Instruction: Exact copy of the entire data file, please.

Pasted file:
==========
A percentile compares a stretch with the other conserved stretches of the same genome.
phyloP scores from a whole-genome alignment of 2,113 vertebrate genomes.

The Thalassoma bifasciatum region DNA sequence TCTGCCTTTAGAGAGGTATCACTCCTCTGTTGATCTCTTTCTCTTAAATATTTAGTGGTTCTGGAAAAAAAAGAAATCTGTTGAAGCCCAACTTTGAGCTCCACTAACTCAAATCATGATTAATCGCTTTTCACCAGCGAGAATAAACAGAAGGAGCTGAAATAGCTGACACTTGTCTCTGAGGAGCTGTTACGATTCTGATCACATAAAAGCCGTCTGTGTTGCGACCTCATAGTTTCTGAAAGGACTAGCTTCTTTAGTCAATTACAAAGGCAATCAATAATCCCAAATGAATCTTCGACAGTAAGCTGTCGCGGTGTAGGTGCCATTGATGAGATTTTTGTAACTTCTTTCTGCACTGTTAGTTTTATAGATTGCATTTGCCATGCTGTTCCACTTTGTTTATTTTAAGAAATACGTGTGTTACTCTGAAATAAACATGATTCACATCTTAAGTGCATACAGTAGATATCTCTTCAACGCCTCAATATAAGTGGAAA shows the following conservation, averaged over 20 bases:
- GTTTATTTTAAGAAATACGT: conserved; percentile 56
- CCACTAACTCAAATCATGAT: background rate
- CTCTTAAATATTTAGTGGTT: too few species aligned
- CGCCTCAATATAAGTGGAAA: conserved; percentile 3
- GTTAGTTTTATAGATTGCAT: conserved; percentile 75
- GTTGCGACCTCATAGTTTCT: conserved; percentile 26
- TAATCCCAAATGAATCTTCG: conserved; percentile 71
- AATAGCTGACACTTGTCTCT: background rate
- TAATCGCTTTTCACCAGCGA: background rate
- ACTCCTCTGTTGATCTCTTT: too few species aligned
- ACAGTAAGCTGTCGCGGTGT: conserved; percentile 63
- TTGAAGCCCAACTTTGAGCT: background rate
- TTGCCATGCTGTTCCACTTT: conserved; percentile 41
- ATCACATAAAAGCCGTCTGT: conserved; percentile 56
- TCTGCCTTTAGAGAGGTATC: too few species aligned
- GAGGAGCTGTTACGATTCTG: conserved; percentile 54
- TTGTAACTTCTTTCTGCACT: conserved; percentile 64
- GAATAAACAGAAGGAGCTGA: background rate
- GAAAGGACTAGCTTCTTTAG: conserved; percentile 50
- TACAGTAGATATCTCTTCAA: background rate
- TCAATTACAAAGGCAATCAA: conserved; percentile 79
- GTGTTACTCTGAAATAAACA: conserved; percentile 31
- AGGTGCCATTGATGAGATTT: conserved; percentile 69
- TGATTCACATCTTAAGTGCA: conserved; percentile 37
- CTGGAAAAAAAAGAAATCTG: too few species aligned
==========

A percentile compares a stretch with the other conserved stretches of the same genome.
phyloP scores from a whole-genome alignment of 2,113 vertebrate genomes.

The Thalassoma bifasciatum region DNA sequence TCTGCCTTTAGAGAGGTATCACTCCTCTGTTGATCTCTTTCTCTTAAATATTTAGTGGTTCTGGAAAAAAAAGAAATCTGTTGAAGCCCAACTTTGAGCTCCACTAACTCAAATCATGATTAATCGCTTTTCACCAGCGAGAATAAACAGAAGGAGCTGAAATAGCTGACACTTGTCTCTGAGGAGCTGTTACGATTCTGATCACATAAAAGCCGTCTGTGTTGCGACCTCATAGTTTCTGAAAGGACTAGCTTCTTTAGTCAATTACAAAGGCAATCAATAATCCCAAATGAATCTTCGACAGTAAGCTGTCGCGGTGTAGGTGCCATTGATGAGATTTTTGTAACTTCTTTCTGCACTGTTAGTTTTATAGATTGCATTTGCCATGCTGTTCCACTTTGTTTATTTTAAGAAATACGTGTGTTACTCTGAAATAAACATGATTCACATCTTAAGTGCATACAGTAGATATCTCTTCAACGCCTCAATATAAGTGGAAA shows the following conservation, averaged over 20 bases:
- GTTTATTTTAAGAAATACGT: conserved; percentile 56
- CCACTAACTCAAATCATGAT: background rate
- CTCTTAAATATTTAGTGGTT: too few species aligned
- CGCCTCAATATAAGTGGAAA: conserved; percentile 3
- GTTAGTTTTATAGATTGCAT: conserved; percentile 75
- GTTGCGACCTCATAGTTTCT: conserved; percentile 26
- TAATCCCAAATGAATCTTCG: conserved; percentile 71
- AATAGCTGACACTTGTCTCT: background rate
- TAATCGCTTTTCACCAGCGA: background rate
- ACTCCTCTGTTGATCTCTTT: too few species aligned
- ACAGTAAGCTGTCGCGGTGT: conserved; percentile 63
- TTGAAGCCCAACTTTGAGCT: background rate
- TTGCCATGCTGTTCCACTTT: conserved; percentile 41
- ATCACATAAAAGCCGTCTGT: conserved; percentile 56
- TCTGCCTTTAGAGAGGTATC: too few species aligned
- GAGGAGCTGTTACGATTCTG: conserved; percentile 54
- TTGTAACTTCTTTCTGCACT: conserved; percentile 64
- GAATAAACAGAAGGAGCTGA: background rate
- GAAAGGACTAGCTTCTTTAG: conserved; percentile 50
- TACAGTAGATATCTCTTCAA: background rate
- TCAATTACAAAGGCAATCAA: conserved; percentile 79
- GTGTTACTCTGAAATAAACA: conserved; percentile 31
- AGGTGCCATTGATGAGATTT: conserved; percentile 69
- TGATTCACATCTTAAGTGCA: conserved; percentile 37
- CTGGAAAAAAAAGAAATCTG: too few species aligned